Yeah, they have everything to do with the decisions that we made. There were failures in decisions, and they sting. And there's emotional impact. Because as I reflect back on this failure, every time I do, and I debrief it in this way, and I talk about it, we should cut a podcasts for every time we fail, that'd be great. We'd all learn really fast. But as I do that, I continue to learn and grow because I reflect, and that's really such a value of being even an Next Level Life Facilitator and a coach is, I see myself in the people I help all the time. And Marybeth and I were out on a date night the other night, and we were talking about this, is just talking about our stories and growth over the years. And I come to work every week. And I lead someone on Thursday and Friday. And I'm constantly learning and growing and seeing there's me, there's me, there's me, there's me, and then coaching people through it and allows me to grow as well. But she's like, you know what it's interesting, because I've not had that, that Marybeth has grown an immense amount. But it was interesting just to reflect on it that way, of looking at our levels of growth over the years, and just how it's come about.
Chris LoCurto 53:25
Yeah totally. I do love that. I'm just pointing this out. I love that the three of us came together on this pause and reflect, and we all chose vulnerable ones that sting. I thank Heather for that it's a vulnerable failure, because it's not only one that's happened a couple of different ways. And again, you haven't made the same exact failure on that. But it's in a moment that's right before, it affects clients.
Heather LoCurto 53:57
Well, yeah. That's the big piece is that it affects somebody else and I think that's why it hurts so bad or it's so personal, is because your poor decisions or your decision making process creates a poor experience for somebody else, it affects somebody else. So.
Chris LoCurto 54:15
Yep, so good stuff. I love it. And folks, I hope what you're pulling from this and what you're getting from this is, A) it's okay to be vulnerable. It's okay to fail. The thing is, is and by the way, if you have not noticed the greatest new marketing tactic of every piece of marketing out there that says, "It's not your fault." Why can't you lose weight? "It's not your fault." How come you can't grow business? "It's not your fault." Listen, take responsibility. It's your fault. It's your fault. Right? This is one of the new things that is out there like crazy, you know trying to teach people, "It's okay, you're a victim to the world." Oh for the love. As my wife would say, ditch it to the curb, instead of kick it to the curb. You have to know, don't live in the victim mentality, take responsibility, it's okay to be vulnerable, it's okay to fail. And as we're talking through these situations, each one of these situations, which is another funny thing, involves us helping somebody else to learn and grow through the failure process. You know, for me, us sitting down as a leadership team walking through is this, okay? Can we do this? Are we willing to take this calculated risk? You know, in your situation, if the failure is already there, here's an opportunity to help the team feel pain, which will cause them to have a heightened sense of making sure this doesn't happen in the future. And obviously, in yours, not only are you catching yourself in the process, and recognizing the good that your daughter was doing, but teaching the ability to, it's okay to screw up. It doesn't mean that you're a failure. It's okay to not only screw up, but take responsibility in the moment, when you do it, take responsibility, solve the problem and move on. So any last pieces of input from you guys?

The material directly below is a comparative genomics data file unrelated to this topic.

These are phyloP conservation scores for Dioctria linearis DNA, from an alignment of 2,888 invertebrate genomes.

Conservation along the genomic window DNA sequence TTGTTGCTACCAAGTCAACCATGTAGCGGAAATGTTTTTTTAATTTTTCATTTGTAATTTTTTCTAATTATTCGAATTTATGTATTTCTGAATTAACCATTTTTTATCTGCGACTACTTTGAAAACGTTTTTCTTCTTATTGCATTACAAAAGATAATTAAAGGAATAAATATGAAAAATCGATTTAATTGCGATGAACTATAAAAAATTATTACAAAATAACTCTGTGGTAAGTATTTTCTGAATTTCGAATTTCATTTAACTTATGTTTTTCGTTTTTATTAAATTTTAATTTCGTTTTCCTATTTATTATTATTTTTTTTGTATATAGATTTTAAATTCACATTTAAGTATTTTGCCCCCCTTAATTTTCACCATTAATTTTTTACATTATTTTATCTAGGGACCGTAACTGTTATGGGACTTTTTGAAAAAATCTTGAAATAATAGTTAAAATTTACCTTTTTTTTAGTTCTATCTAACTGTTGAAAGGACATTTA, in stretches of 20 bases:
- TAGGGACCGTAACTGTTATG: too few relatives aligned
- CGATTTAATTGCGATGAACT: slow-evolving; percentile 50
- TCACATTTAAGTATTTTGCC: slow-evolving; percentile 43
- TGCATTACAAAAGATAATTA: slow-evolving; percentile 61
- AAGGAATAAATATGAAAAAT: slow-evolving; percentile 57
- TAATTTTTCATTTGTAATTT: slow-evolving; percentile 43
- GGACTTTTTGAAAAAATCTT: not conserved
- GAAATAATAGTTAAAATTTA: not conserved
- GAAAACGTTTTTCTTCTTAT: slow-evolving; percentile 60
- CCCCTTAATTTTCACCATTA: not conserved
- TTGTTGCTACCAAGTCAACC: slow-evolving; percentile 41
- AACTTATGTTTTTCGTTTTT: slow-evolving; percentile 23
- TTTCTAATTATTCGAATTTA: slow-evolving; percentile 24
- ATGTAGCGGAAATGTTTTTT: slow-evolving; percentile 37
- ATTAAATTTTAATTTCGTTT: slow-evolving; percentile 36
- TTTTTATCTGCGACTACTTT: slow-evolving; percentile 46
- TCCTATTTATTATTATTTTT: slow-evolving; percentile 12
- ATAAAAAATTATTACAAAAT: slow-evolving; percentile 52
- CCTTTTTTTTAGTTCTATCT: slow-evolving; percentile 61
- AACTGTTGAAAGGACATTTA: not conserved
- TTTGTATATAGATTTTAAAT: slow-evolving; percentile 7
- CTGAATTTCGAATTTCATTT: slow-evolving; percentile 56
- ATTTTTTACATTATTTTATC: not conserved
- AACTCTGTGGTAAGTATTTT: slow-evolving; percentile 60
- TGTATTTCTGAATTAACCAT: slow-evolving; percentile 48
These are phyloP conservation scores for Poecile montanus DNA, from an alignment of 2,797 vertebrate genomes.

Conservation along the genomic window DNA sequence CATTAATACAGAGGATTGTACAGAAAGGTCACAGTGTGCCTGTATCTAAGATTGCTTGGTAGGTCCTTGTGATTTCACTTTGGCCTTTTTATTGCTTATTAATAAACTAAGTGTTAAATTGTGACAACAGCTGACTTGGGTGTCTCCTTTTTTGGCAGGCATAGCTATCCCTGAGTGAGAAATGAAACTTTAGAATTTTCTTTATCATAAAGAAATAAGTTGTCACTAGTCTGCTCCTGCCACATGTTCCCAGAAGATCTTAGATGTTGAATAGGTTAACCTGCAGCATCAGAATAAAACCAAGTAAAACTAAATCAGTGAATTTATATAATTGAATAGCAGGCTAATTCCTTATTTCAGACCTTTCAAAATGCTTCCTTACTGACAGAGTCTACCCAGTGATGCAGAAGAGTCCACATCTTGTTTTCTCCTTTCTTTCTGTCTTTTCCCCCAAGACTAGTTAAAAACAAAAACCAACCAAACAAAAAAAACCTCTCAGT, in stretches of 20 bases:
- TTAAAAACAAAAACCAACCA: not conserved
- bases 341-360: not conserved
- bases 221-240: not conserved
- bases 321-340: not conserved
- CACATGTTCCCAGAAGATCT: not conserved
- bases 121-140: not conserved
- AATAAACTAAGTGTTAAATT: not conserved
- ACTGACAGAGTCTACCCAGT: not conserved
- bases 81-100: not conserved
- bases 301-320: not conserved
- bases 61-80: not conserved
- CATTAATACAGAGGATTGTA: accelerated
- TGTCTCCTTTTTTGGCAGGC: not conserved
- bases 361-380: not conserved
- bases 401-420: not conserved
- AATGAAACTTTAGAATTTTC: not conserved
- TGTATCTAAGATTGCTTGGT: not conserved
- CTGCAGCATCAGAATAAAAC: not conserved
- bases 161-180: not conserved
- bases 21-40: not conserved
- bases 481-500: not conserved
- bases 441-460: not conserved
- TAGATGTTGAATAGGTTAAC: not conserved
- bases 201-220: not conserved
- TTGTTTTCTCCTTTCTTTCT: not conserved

Heather LoCurto 56:09
So I think as we talk about failure, I think it's important and we talk about it all the time, just to be really clear about having a common process, for failure. And I think like the one I'm about to share, it's very simple. You've already alluded to it, that we practice here on this team, but you can practice in your anywhere in life, anywhere failure comes up, if you have a mindset of learning from it is to ask these questions, what happened? How did it happen? Why did it happen? How are we going to fix it? How are we going to make sure it never happens again? And you're going to lead yourself to great answers. Does it mean it's never going to happen again? Maybe not. But you've sure mitigated the risk, and you've learned, you've put things in place. And so you can do this with any one of these examples we've brought up. I've been thinking about that, as we've gone through, it's like, well, how do we solve it? Like one piece I didn't share just really quickly was, well, hey, man, slow down and gain perspective, don't interrupt. Find out the information, and you avoid the whole failure, but if you fail, and you operate with that growth mindset of learn from it, rather than that fixed mindset of, victim mentality, or that fixed mindset of I just can't do it. Or like you said, it's like, you know, you just, you can't do it. Because the world's screaming at you. It's like, well, it's not your fault that's just causing you to live in slavery, rather than living in fixed mindset, or living in growth mindset of no, I just don't know yet. I can learn and I can grow, that these questions help you have a fantastic just process, that you can work with within your team or even teach to your family.
Chris LoCurto 57:45
Yeah. And again, does it work 100% of the time? Man, it's a solid 95% of the time, this process, that's great to a great place, there are times that a problem is so big, we actually have to come back, we're not getting enough perspective, or something has to change. But I mean, I'm saying 95% possibly 98% of the time, if you walk through those five pieces, it changes everything. And another thing I love is because we talked through this stuff, you know, the opportunities to look at how could we have done it differently? You know, for you? What if you were to just let her say what she was gonna say, then it becomes a teachable moment. What if she did create conflict? Hey, let's sit down and talk about creating the conflict, right? What if you don't say anything at all? And you solve the problem for the team? And then will they get into a position where it's a really tough, painful loss for them? You know, because of failure happens that doesn't get caught, right? What if we don't talk through? Hey, Chris, maybe this isn't somebody we, you know, we help with this process, all of those pieces. I think it's interesting. If we do not walk through this stuff like you just shared, then we may not get to a place of having greater perspective for making greater decisions. All right. Well, folks, hopefully this has helped you today. As always, you know what our hope is, you're listening to the hearts of people who want you to have a better life, to make better decisions to fail and be okay with a failure. Just learn how to get through it, get past it, solve it, do something different, right? So our hope is that you take this information, you change your leadership, you change your business, you change your life, and you join us on the next episode.
The podcasts referenced: